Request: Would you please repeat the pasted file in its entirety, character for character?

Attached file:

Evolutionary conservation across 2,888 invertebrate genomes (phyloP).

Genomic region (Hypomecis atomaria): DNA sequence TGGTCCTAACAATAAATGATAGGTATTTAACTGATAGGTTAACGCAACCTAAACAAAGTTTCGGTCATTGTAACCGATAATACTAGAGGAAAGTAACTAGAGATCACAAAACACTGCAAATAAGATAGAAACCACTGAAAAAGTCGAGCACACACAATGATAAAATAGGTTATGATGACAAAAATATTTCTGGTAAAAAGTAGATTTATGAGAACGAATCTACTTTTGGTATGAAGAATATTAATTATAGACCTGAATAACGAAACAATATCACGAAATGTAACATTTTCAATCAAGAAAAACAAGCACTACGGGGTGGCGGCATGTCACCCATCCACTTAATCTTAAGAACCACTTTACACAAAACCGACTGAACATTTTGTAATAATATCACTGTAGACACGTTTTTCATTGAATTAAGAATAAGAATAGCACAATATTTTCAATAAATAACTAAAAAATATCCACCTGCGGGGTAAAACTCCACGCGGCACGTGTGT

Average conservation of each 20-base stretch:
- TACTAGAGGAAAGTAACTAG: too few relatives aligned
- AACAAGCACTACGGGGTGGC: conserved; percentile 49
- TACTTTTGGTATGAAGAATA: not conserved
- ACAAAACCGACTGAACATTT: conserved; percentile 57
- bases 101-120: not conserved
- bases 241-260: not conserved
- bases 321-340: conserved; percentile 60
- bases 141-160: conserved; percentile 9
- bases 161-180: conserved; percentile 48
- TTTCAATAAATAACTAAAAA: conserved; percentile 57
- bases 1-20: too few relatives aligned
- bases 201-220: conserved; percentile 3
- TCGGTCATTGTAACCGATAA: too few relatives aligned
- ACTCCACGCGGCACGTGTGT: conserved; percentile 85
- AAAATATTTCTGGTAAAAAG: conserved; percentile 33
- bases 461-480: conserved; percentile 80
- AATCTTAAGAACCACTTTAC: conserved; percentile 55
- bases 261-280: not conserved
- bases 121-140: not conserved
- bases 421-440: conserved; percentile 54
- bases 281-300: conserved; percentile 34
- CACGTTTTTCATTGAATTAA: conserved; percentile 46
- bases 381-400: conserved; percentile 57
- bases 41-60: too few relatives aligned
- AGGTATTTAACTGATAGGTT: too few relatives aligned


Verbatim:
Evolutionary conservation across 2,888 invertebrate genomes (phyloP).

Genomic region (Hypomecis atomaria): DNA sequence TGGTCCTAACAATAAATGATAGGTATTTAACTGATAGGTTAACGCAACCTAAACAAAGTTTCGGTCATTGTAACCGATAATACTAGAGGAAAGTAACTAGAGATCACAAAACACTGCAAATAAGATAGAAACCACTGAAAAAGTCGAGCACACACAATGATAAAATAGGTTATGATGACAAAAATATTTCTGGTAAAAAGTAGATTTATGAGAACGAATCTACTTTTGGTATGAAGAATATTAATTATAGACCTGAATAACGAAACAATATCACGAAATGTAACATTTTCAATCAAGAAAAACAAGCACTACGGGGTGGCGGCATGTCACCCATCCACTTAATCTTAAGAACCACTTTACACAAAACCGACTGAACATTTTGTAATAATATCACTGTAGACACGTTTTTCATTGAATTAAGAATAAGAATAGCACAATATTTTCAATAAATAACTAAAAAATATCCACCTGCGGGGTAAAACTCCACGCGGCACGTGTGT

Average conservation of each 20-base stretch:
- TACTAGAGGAAAGTAACTAG: too few relatives aligned
- AACAAGCACTACGGGGTGGC: conserved; percentile 49
- TACTTTTGGTATGAAGAATA: not conserved
- ACAAAACCGACTGAACATTT: conserved; percentile 57
- bases 101-120: not conserved
- bases 241-260: not conserved
- bases 321-340: conserved; percentile 60
- bases 141-160: conserved; percentile 9
- bases 161-180: conserved; percentile 48
- TTTCAATAAATAACTAAAAA: conserved; percentile 57
- bases 1-20: too few relatives aligned
- bases 201-220: conserved; percentile 3
- TCGGTCATTGTAACCGATAA: too few relatives aligned
- ACTCCACGCGGCACGTGTGT: conserved; percentile 85
- AAAATATTTCTGGTAAAAAG: conserved; percentile 33
- bases 461-480: conserved; percentile 80
- AATCTTAAGAACCACTTTAC: conserved; percentile 55
- bases 261-280: not conserved
- bases 121-140: not conserved
- bases 421-440: conserved; percentile 54
- bases 281-300: conserved; percentile 34
- CACGTTTTTCATTGAATTAA: conserved; percentile 46
- bases 381-400: conserved; percentile 57
- bases 41-60: too few relatives aligned
- AGGTATTTAACTGATAGGTT: too few relatives aligned